I didn’t find anything in the archives so I hope I’m not asking this when it’s been covered before. My boyfriend and I live together with his 11 y/o daughter, and I’m having some trouble figuring out how to be “dad’s girlfriend.” Quick background: My boyfriend (we’ll call him A) had his daughter (N) when he was 16, married and divorced N’s mom, moved two states away for work and when N’s mom was visited by CPS N was taken away. When A finally got a phone call about now N had been taken he was there as fast as he could be (18 hour drive one way) and has had N in his custody ever since (6 years now?)
One of the things I love most about A is how dedicated of a parent he is. Where the awkward happens is that I’ve only been out of my family’s home for 3 years (2 of which A and I have been dating) and I’m still struggling to figure out how to be the adult figure. A takes care of most discipline and dictates chores, rules, etc for N, and that’s great, but I don’t know what is acceptable as the girlfriend.
I don’t feel comfortable taking a motherly role, because N still has a mom even if she’s states away, and N is still at the age where EVERYTHING ABOUT ABSENT PARENT IS COOL. It breaks my heart, my (very basic) understanding of psychology makes me think that she misses having a mother regardless of all the crappy things mom did. Even after N had a telephone call where mom put the phone to her chest (or simply thought no one could hear over the phone) and said “Why doesn’t she just get over it already?” N talks about how much she loves mom and wishes to go visit.
That ball is totally in A’s court, but I’m stuck wondering what I’m supposed to be. I’ve had step parents myself, both of which took controlling/authoritative roles. I -hated- it. I’ve avoided doing that (out of my own fears of being “evil dad’s girlfriend”) but now I’m stuck in a limbo where when I’m alone with N I don’t know what might be out of line, so I turn into a wet noodle and clam up. It doesn’t help that I’m incredibly introverted and N isn’t so I have a hard time relating.
I just want some outside perspective on what I might do as Dad’s girlfriend. I’ve gone over the subject somewhat with A but he’ll usually give me a “You’re doing fine!” answer and I’m still stumped. Any awkwardeers have experiences to share?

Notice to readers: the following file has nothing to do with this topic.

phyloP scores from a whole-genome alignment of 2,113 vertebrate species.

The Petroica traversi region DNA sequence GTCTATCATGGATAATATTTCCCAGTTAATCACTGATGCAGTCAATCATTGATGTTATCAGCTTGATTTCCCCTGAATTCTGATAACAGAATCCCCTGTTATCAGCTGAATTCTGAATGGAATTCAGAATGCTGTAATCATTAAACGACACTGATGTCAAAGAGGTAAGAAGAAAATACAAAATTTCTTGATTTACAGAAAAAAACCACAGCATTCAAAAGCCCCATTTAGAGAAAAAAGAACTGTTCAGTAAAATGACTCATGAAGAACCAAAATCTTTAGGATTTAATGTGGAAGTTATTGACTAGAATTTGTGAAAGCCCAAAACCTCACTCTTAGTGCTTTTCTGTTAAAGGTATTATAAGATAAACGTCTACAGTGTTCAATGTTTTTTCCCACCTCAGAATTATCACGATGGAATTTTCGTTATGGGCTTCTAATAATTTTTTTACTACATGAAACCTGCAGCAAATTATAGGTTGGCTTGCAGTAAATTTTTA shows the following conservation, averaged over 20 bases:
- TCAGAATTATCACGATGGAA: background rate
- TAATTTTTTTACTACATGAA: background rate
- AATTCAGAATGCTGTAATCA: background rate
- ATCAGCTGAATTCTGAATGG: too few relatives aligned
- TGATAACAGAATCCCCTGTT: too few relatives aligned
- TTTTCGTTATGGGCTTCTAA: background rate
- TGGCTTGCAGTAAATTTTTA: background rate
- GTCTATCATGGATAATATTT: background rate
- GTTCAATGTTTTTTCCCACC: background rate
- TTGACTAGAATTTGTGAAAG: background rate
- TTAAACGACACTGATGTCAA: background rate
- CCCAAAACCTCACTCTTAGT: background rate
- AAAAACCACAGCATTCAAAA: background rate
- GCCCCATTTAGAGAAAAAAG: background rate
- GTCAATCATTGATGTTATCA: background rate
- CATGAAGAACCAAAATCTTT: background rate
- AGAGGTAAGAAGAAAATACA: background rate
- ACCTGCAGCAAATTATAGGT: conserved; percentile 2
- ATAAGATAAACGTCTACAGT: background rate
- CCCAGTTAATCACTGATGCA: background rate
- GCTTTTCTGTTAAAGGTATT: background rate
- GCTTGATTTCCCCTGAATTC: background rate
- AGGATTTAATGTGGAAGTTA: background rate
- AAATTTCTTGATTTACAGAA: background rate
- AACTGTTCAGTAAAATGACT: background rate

You know what I like best about your question? That when you ask how to be “Dad’s Girlfriend,” it’s clear you don’t mean “how can I deal with the unfortunate fact that the guy I love has this pesky kid,” but “I think Kid and I could maybe be more to each other than we are, and I’d like that, but I want to get it right and I’m not sure what right is from Kid’s perspective.”
Which makes perfect sense to me. When you started dating A, you didn’t know how things were going to go with him, much less with Kid. And even if she was the coolest 9-year-old on the planet who wanted her dad to be happy and understood that having an awesome woman in his life would increase the chances of that, and even if she was prepared to accept that you might be an awesome woman, she’d have been wary, wondering if you were going to be around long enough for it to be worth letting you into her heart, and if you were going to be around how it would change things for her. And you’re an introvert, so not the kind of person who could’ve jumped in and been instant BFFs even if she’d been primed for that, which she probably wasn’t. So try not to feel bad that you’re not closer already.
But it doesn’t sound like N is seething with animosity towards you. And at this point you’ve been with A two years, and you’re all living together. My sense is that under the circumstances, the you-and-Kid-kind-of-holding-one-another-at-arm’s-length dynamic doesn’t feel right anymore. You’re ready for more. You realize that your triangle is missing a side, or at least that one side is weaker than it should be.
I think your instincts are right on about that, not just from your perspective, but from Kid’s (and maybe even A’s).